- Brown Sugar: White sugar and molasses are combined to make brown sugar. The brown sugar gets its color and wet, thick viscosity from molasses.
- Desserts: Molasses gives baked foods a moist texture. It is a component in desserts like pecan pie and gingerbread.
- Pumpernickel Bread: This black bread includes molasses, brown sugar, and chocolate powder, among its primary ingredients.
- Marinades: Molasses’ thick texture and sweet flavor go nicely with grilled meat.
- Rum: Rum frequently contains fermented and distilled sugar cane molasses.
Using of Molasses in Recipes
Here are two different types of recipes in which molasses are used:
Molasses Gingerbread Cookies
Although they are typically consumed throughout the winter holidays, gingerbread cookies are a traditional molasses recipe. Brown sugar and softened butter should be thoroughly combined. Beat in an egg, a vanilla bean, and half a cup of molasses. Mix the flour, baking soda, baking powder, salt, ginger, cinnamon, and cloves in a separate dish.
The molasses bowl should be mixed with the dry ingredients. When the dough comes together, divide it into two or three balls, shape them, wrap them in plastic, and place them in the refrigerator for at least an hour. Roll out the dough on a floured surface until it is barely a quarter-inch thick. Cut the shapes from the dough using a cookie cutter shaped like a gingerbread person. They should be baked on a buttered pan for 8 to 10 minutes at 350 °F. Let cool and, if wanted, decorate with icing.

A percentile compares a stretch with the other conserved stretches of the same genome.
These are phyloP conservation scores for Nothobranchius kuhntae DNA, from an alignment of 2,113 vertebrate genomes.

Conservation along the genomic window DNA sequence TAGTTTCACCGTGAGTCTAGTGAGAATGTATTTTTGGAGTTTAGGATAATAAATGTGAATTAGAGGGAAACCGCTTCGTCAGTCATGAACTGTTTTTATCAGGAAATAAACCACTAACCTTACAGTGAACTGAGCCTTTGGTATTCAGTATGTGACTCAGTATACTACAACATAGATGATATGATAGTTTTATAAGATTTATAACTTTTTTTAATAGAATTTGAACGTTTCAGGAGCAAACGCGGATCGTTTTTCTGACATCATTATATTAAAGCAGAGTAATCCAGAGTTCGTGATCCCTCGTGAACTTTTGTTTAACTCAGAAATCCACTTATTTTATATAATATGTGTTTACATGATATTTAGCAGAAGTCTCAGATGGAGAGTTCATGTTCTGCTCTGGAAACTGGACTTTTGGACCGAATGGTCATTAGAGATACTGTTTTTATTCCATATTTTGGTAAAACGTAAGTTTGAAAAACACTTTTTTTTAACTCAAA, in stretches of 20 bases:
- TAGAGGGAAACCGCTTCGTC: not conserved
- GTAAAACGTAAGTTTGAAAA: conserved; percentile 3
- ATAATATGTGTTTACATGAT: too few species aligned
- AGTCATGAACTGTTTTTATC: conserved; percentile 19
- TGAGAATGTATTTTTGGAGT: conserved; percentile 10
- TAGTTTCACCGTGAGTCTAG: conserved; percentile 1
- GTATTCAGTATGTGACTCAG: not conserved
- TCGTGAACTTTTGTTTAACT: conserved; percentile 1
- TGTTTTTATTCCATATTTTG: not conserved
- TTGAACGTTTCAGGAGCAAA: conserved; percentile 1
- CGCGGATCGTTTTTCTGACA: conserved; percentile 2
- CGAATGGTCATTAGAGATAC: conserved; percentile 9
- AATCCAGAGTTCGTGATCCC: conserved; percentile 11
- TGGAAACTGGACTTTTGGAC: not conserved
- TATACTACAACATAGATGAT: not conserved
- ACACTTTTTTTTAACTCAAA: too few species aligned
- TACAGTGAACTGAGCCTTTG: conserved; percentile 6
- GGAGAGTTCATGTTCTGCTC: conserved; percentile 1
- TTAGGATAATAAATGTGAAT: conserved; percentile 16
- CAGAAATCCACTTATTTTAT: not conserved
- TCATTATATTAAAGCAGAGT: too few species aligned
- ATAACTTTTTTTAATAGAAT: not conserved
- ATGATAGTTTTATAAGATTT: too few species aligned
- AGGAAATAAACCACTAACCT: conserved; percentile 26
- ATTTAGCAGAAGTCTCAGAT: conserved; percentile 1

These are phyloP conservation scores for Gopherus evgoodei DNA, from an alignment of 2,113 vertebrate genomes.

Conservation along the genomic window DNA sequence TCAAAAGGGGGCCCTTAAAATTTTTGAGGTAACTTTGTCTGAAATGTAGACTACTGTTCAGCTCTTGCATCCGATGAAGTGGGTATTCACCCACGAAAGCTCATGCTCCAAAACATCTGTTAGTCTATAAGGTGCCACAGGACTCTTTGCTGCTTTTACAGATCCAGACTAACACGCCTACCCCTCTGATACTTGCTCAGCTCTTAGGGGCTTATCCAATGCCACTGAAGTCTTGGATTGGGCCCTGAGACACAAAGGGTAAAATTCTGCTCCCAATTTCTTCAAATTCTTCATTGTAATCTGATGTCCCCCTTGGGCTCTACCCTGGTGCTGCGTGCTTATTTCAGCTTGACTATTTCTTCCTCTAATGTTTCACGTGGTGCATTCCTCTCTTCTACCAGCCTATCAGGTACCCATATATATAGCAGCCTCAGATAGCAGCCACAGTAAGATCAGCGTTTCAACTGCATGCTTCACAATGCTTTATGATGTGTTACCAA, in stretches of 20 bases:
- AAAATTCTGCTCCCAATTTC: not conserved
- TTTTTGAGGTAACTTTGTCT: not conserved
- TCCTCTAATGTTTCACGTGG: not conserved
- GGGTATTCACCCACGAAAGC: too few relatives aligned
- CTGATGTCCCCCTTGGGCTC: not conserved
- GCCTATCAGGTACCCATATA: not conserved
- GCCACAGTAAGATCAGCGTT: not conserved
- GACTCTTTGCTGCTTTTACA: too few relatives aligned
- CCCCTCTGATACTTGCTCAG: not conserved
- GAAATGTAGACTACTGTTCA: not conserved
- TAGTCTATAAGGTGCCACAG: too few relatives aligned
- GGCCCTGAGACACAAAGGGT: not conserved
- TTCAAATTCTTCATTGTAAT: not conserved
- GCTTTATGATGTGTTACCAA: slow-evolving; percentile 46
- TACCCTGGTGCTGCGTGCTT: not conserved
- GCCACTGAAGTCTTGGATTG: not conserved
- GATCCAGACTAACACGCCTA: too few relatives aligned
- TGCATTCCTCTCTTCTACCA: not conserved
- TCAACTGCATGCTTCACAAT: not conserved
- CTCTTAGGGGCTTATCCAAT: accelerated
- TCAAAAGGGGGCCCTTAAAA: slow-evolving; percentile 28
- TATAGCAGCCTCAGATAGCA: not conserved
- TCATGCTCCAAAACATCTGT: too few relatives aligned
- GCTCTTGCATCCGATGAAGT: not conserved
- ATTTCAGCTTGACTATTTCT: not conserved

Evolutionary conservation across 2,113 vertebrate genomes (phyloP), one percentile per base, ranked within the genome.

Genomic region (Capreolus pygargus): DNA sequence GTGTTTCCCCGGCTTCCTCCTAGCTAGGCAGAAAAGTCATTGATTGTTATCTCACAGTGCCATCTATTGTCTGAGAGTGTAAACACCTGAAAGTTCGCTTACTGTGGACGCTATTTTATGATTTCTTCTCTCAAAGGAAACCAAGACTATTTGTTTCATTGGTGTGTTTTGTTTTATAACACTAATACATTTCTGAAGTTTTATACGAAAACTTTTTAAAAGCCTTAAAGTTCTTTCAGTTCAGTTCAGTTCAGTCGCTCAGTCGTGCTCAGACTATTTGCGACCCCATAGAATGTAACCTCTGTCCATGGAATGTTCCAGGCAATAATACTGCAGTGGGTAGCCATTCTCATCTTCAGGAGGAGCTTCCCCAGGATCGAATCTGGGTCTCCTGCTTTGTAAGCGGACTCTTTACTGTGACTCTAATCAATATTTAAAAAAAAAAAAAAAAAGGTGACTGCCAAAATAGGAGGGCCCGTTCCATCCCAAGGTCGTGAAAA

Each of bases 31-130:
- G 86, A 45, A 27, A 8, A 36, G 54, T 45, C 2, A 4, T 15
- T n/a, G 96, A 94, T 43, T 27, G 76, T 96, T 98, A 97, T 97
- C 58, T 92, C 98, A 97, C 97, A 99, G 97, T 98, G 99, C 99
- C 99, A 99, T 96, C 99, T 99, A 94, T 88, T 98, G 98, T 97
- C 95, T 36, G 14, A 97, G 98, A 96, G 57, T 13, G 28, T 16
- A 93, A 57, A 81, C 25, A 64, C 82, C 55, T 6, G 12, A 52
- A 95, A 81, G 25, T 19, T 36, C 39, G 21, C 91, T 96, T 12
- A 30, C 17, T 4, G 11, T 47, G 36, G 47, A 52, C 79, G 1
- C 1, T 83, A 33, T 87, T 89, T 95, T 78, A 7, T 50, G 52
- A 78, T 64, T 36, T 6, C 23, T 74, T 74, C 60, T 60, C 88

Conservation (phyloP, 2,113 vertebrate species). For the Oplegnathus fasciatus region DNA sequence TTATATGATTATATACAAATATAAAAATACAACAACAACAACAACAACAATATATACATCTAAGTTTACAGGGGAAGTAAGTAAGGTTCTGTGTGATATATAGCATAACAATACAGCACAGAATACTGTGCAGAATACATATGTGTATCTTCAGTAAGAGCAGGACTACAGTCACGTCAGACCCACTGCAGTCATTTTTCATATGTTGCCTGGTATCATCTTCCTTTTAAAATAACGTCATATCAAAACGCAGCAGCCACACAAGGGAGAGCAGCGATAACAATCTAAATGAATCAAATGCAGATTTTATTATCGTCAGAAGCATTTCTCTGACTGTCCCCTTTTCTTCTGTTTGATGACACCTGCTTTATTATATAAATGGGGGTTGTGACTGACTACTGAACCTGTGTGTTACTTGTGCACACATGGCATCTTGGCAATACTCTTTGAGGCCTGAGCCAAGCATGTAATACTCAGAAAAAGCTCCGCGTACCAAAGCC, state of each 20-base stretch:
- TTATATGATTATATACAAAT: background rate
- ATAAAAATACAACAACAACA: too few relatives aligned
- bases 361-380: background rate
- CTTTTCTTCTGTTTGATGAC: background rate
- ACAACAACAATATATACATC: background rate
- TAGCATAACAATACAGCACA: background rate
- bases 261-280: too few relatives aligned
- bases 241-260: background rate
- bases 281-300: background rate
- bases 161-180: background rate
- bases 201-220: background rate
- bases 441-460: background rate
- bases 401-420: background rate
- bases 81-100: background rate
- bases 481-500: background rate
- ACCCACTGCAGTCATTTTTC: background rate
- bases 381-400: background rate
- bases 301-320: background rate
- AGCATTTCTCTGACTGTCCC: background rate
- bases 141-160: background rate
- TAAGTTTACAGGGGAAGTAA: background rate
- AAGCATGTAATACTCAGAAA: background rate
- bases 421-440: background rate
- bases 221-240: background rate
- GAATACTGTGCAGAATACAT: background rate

The ideal molasses for this traditional southern sauce is dark. Blackstrap molasses is even occasionally added to barbecue sauce. Depending on how spicy you want your sauce to be, combine molasses, ketchup, brown sugar, apple cider vinegar, vegetable oil, minced garlic, salt, and pepper in a bowl. Either warm up and boil all the ingredients together in a pan. Use the combination to make a sweet pulled pork that will break apart after eight hours in a slow cooker with a four-pound chunk of pork butt, or consume it as a sauce for cooked meat.